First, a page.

LONDON (REUTERS, AFP) – A sickening clash of heads between Wolverhampton Wanderers’ Raul Jimenez and Arsenal defender David Luiz which left the Mexican striker with a fractured skull has prompted calls for football clubs to be able to make “concussion substitutions”.
Jimenez was knocked unconscious after an accidental collision with Brazilian Luiz, who rather surprisingly played on until half-time with blood seeping through a head bandage.
Jimenez, 29, needed oxygen on the pitch and was taken to hospital for scans, eventually undergoing surgery for the skull fracture. Luiz was substituted at half-time – some 40 minutes after the incident.
Arsenal insisted they followed Football Association protocols for head injuries in allowing the 33-year-old Brazilian to play on, with manager Mikel Arteta saying: “I just had news from David that the doc made all the tests and followed all the protocols to make sure that he was fine.
“He responded really well to all of them, but it was a nasty cut.
“David wanted to continue and he continued, but at half-time we decided to take him out because he was uncomfortable heading the ball.”
Talk of a trial
However, the situation raised questions about whether enough was being done to safeguard players’ welfare.
The International Football Association Board, which is the sport’s lawmaker, has opened the door for concussion substitutes to be used on a trial basis with the English Football Association hoping to do so in this season’s FA Cup. The FA is considering fast-tracking the trial to as early as December.
Liverpool boss Juergen Klopp says he would support such a move.
“I know we have concussion protocols and I’m pretty sure Arsenal did that. I’m not sure any rule would help in that moment because the player can play on,” Klopp said on Monday when asked about concussion substitutes. “But, yes, it makes sense that we can do things like this.”
Manchester City boss Pep Guardiola called for clearer guidelines on whether any head knock should result in a player being substituted, even if they pass the on-field concussion check by club doctors.
“I don’t know the protocols,” said Guardiola. “Some of them say you have to be immediately out, some of them say no. It should be clear because in the head, it’s always so dangerous.”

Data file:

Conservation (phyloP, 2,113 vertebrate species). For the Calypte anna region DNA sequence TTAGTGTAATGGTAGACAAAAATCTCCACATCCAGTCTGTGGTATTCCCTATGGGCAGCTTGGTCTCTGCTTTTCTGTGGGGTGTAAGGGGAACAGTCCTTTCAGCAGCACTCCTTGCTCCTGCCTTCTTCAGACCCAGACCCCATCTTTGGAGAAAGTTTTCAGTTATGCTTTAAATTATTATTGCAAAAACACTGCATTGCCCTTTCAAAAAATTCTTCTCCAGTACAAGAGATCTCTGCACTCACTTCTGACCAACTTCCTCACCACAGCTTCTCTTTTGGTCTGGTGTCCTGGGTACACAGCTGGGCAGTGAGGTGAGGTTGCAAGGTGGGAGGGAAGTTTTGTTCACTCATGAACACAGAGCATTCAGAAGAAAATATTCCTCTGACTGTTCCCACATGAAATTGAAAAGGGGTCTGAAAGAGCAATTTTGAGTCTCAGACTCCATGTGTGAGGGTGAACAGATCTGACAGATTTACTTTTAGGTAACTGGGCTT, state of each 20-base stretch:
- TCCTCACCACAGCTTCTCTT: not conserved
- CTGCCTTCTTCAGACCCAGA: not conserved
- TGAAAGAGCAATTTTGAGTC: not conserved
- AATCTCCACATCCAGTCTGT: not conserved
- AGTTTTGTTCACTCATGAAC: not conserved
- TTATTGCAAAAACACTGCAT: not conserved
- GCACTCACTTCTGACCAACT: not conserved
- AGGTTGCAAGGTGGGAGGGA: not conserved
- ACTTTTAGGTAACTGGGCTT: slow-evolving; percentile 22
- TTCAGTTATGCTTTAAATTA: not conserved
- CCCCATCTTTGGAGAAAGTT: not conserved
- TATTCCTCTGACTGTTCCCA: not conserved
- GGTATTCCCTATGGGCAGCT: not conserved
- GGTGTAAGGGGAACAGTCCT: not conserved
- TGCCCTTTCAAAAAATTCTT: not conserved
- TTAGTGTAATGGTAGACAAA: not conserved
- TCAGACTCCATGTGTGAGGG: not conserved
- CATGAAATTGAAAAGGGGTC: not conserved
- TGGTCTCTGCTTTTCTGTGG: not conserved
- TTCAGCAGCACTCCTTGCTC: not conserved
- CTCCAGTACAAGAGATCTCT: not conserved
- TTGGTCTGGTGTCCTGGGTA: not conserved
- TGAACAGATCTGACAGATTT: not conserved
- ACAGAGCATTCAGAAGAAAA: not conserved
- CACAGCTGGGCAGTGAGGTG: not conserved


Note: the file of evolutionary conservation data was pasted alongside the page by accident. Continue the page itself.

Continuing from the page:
Former England captain Alan Shearer, who recently hosted a documentary about possible links between a career heading a football and dementia, said a change was long overdue.
“Football needs to get real, it needs to wake up, it needs to get serious. Not next year, next month, now. It’s not acceptable, it has been going too far too long,” he told the BBC. “They’re on about trialling concussion substitutes. What is there to trial? It’s been going on for years. It’s not acceptable.”
Manchester City’s Brazil goalkeeper Ederson, who suffered a head injury needing eight stitches after being caught by the boot of Liverpool’s Sadio Mane in 2017, said such situations required special attention.
“When there is a blow to the head, there should be a substitution – whether the player can continue or not,” said Ederson, who in June knocked out teammate Eric Garcia as he charged from his goal in a match against Arsenal. “You could be feeling okay but after you could feel the consequences.”
Liverpool defender Andy Robertson said concussion substitutes would get the backing of players.
“Concussion subs would make sense. It’s not a natural injury getting concussion like that,” said Robertson, who was in the Hull City side when his former teammate Ryan Mason suffered a fractured skull against Chelsea in 2017 that forced him to retire from football.
“For me and the players, that would make sense. Hopefully that’s maybe something that can come in.”
FA rules state that if there is any suspicion of a player having suffered a concussion, the player must be removed from the field of play, and not allowed to return.
Brain injury association Headway said Luiz should not have been allowed to play on.
“You simply cannot take a risk with head injuries. They are not like muscular injuries where you can put a player back on ‘to see if they can run it off’,” Luke Griggs,deputy chief executive at Headway, said.
“One further blow to the head when concussed could have serious consequences.”